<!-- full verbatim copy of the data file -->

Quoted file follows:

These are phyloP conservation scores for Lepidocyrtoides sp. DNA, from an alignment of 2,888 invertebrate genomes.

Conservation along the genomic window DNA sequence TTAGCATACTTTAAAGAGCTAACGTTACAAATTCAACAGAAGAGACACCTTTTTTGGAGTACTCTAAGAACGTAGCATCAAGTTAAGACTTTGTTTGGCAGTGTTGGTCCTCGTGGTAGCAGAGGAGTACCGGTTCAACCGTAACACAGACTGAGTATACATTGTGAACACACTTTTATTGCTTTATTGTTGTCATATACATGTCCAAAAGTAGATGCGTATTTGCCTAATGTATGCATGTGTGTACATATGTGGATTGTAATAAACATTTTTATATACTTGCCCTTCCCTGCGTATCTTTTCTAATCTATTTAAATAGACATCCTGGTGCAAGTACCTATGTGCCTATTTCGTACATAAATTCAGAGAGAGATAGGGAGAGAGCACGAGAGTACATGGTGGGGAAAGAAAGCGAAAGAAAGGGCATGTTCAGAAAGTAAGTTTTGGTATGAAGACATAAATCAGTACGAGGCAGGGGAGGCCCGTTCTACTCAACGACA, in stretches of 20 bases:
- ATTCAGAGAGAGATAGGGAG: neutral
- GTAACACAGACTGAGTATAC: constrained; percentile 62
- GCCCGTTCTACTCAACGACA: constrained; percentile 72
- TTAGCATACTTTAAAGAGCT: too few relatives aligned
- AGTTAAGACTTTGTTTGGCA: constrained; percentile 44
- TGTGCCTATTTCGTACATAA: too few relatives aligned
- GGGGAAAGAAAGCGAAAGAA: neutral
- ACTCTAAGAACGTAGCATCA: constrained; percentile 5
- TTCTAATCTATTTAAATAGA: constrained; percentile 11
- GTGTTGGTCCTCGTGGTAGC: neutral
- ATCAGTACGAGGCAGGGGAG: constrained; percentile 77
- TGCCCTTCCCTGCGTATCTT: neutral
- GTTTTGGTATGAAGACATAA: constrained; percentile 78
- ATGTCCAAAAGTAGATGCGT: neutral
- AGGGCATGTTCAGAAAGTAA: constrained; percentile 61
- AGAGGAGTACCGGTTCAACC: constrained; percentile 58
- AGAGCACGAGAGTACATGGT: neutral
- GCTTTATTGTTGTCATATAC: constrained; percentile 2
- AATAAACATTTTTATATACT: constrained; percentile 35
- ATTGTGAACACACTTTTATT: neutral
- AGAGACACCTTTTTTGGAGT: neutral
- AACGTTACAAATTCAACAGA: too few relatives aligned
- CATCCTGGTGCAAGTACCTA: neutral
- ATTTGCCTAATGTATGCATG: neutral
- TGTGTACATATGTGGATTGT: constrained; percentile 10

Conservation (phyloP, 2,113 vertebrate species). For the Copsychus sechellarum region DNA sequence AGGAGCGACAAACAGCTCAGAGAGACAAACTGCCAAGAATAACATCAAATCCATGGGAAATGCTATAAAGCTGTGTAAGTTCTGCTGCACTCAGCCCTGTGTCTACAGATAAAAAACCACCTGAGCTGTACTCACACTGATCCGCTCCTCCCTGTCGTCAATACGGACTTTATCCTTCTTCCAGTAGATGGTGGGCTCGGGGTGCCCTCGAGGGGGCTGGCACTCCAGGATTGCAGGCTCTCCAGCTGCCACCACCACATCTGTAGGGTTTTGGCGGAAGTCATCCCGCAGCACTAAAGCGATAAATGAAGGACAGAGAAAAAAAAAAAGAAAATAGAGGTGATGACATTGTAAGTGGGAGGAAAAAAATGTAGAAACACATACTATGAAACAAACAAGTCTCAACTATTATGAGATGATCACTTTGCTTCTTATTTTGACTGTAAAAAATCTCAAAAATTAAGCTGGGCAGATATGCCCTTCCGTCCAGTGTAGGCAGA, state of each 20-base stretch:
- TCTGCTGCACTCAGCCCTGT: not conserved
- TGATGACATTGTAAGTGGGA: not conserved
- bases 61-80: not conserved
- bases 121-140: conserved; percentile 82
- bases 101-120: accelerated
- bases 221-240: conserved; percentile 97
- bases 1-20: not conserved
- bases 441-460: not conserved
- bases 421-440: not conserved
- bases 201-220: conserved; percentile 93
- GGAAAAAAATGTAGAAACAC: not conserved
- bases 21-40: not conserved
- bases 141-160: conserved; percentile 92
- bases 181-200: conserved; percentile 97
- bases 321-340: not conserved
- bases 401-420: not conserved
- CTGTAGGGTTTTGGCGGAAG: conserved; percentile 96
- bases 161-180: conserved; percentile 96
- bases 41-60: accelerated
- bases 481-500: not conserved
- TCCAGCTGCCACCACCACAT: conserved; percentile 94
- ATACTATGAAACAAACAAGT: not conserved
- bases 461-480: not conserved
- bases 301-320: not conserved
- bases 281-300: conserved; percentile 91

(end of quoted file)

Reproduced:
These are phyloP conservation scores for Lepidocyrtoides sp. DNA, from an alignment of 2,888 invertebrate genomes.

Conservation along the genomic window DNA sequence TTAGCATACTTTAAAGAGCTAACGTTACAAATTCAACAGAAGAGACACCTTTTTTGGAGTACTCTAAGAACGTAGCATCAAGTTAAGACTTTGTTTGGCAGTGTTGGTCCTCGTGGTAGCAGAGGAGTACCGGTTCAACCGTAACACAGACTGAGTATACATTGTGAACACACTTTTATTGCTTTATTGTTGTCATATACATGTCCAAAAGTAGATGCGTATTTGCCTAATGTATGCATGTGTGTACATATGTGGATTGTAATAAACATTTTTATATACTTGCCCTTCCCTGCGTATCTTTTCTAATCTATTTAAATAGACATCCTGGTGCAAGTACCTATGTGCCTATTTCGTACATAAATTCAGAGAGAGATAGGGAGAGAGCACGAGAGTACATGGTGGGGAAAGAAAGCGAAAGAAAGGGCATGTTCAGAAAGTAAGTTTTGGTATGAAGACATAAATCAGTACGAGGCAGGGGAGGCCCGTTCTACTCAACGACA, in stretches of 20 bases:
- ATTCAGAGAGAGATAGGGAG: neutral
- GTAACACAGACTGAGTATAC: constrained; percentile 62
- GCCCGTTCTACTCAACGACA: constrained; percentile 72
- TTAGCATACTTTAAAGAGCT: too few relatives aligned
- AGTTAAGACTTTGTTTGGCA: constrained; percentile 44
- TGTGCCTATTTCGTACATAA: too few relatives aligned
- GGGGAAAGAAAGCGAAAGAA: neutral
- ACTCTAAGAACGTAGCATCA: constrained; percentile 5
- TTCTAATCTATTTAAATAGA: constrained; percentile 11
- GTGTTGGTCCTCGTGGTAGC: neutral
- ATCAGTACGAGGCAGGGGAG: constrained; percentile 77
- TGCCCTTCCCTGCGTATCTT: neutral
- GTTTTGGTATGAAGACATAA: constrained; percentile 78
- ATGTCCAAAAGTAGATGCGT: neutral
- AGGGCATGTTCAGAAAGTAA: constrained; percentile 61
- AGAGGAGTACCGGTTCAACC: constrained; percentile 58
- AGAGCACGAGAGTACATGGT: neutral
- GCTTTATTGTTGTCATATAC: constrained; percentile 2
- AATAAACATTTTTATATACT: constrained; percentile 35
- ATTGTGAACACACTTTTATT: neutral
- AGAGACACCTTTTTTGGAGT: neutral
- AACGTTACAAATTCAACAGA: too few relatives aligned
- CATCCTGGTGCAAGTACCTA: neutral
- ATTTGCCTAATGTATGCATG: neutral
- TGTGTACATATGTGGATTGT: constrained; percentile 10

Conservation (phyloP, 2,113 vertebrate species). For the Copsychus sechellarum region DNA sequence AGGAGCGACAAACAGCTCAGAGAGACAAACTGCCAAGAATAACATCAAATCCATGGGAAATGCTATAAAGCTGTGTAAGTTCTGCTGCACTCAGCCCTGTGTCTACAGATAAAAAACCACCTGAGCTGTACTCACACTGATCCGCTCCTCCCTGTCGTCAATACGGACTTTATCCTTCTTCCAGTAGATGGTGGGCTCGGGGTGCCCTCGAGGGGGCTGGCACTCCAGGATTGCAGGCTCTCCAGCTGCCACCACCACATCTGTAGGGTTTTGGCGGAAGTCATCCCGCAGCACTAAAGCGATAAATGAAGGACAGAGAAAAAAAAAAAGAAAATAGAGGTGATGACATTGTAAGTGGGAGGAAAAAAATGTAGAAACACATACTATGAAACAAACAAGTCTCAACTATTATGAGATGATCACTTTGCTTCTTATTTTGACTGTAAAAAATCTCAAAAATTAAGCTGGGCAGATATGCCCTTCCGTCCAGTGTAGGCAGA, state of each 20-base stretch:
- TCTGCTGCACTCAGCCCTGT: not conserved
- TGATGACATTGTAAGTGGGA: not conserved
- bases 61-80: not conserved
- bases 121-140: conserved; percentile 82
- bases 101-120: accelerated
- bases 221-240: conserved; percentile 97
- bases 1-20: not conserved
- bases 441-460: not conserved
- bases 421-440: not conserved
- bases 201-220: conserved; percentile 93
- GGAAAAAAATGTAGAAACAC: not conserved
- bases 21-40: not conserved
- bases 141-160: conserved; percentile 92
- bases 181-200: conserved; percentile 97
- bases 321-340: not conserved
- bases 401-420: not conserved
- CTGTAGGGTTTTGGCGGAAG: conserved; percentile 96
- bases 161-180: conserved; percentile 96
- bases 41-60: accelerated
- bases 481-500: not conserved
- TCCAGCTGCCACCACCACAT: conserved; percentile 94
- ATACTATGAAACAAACAAGT: not conserved
- bases 461-480: not conserved
- bases 301-320: not conserved
- bases 281-300: conserved; percentile 91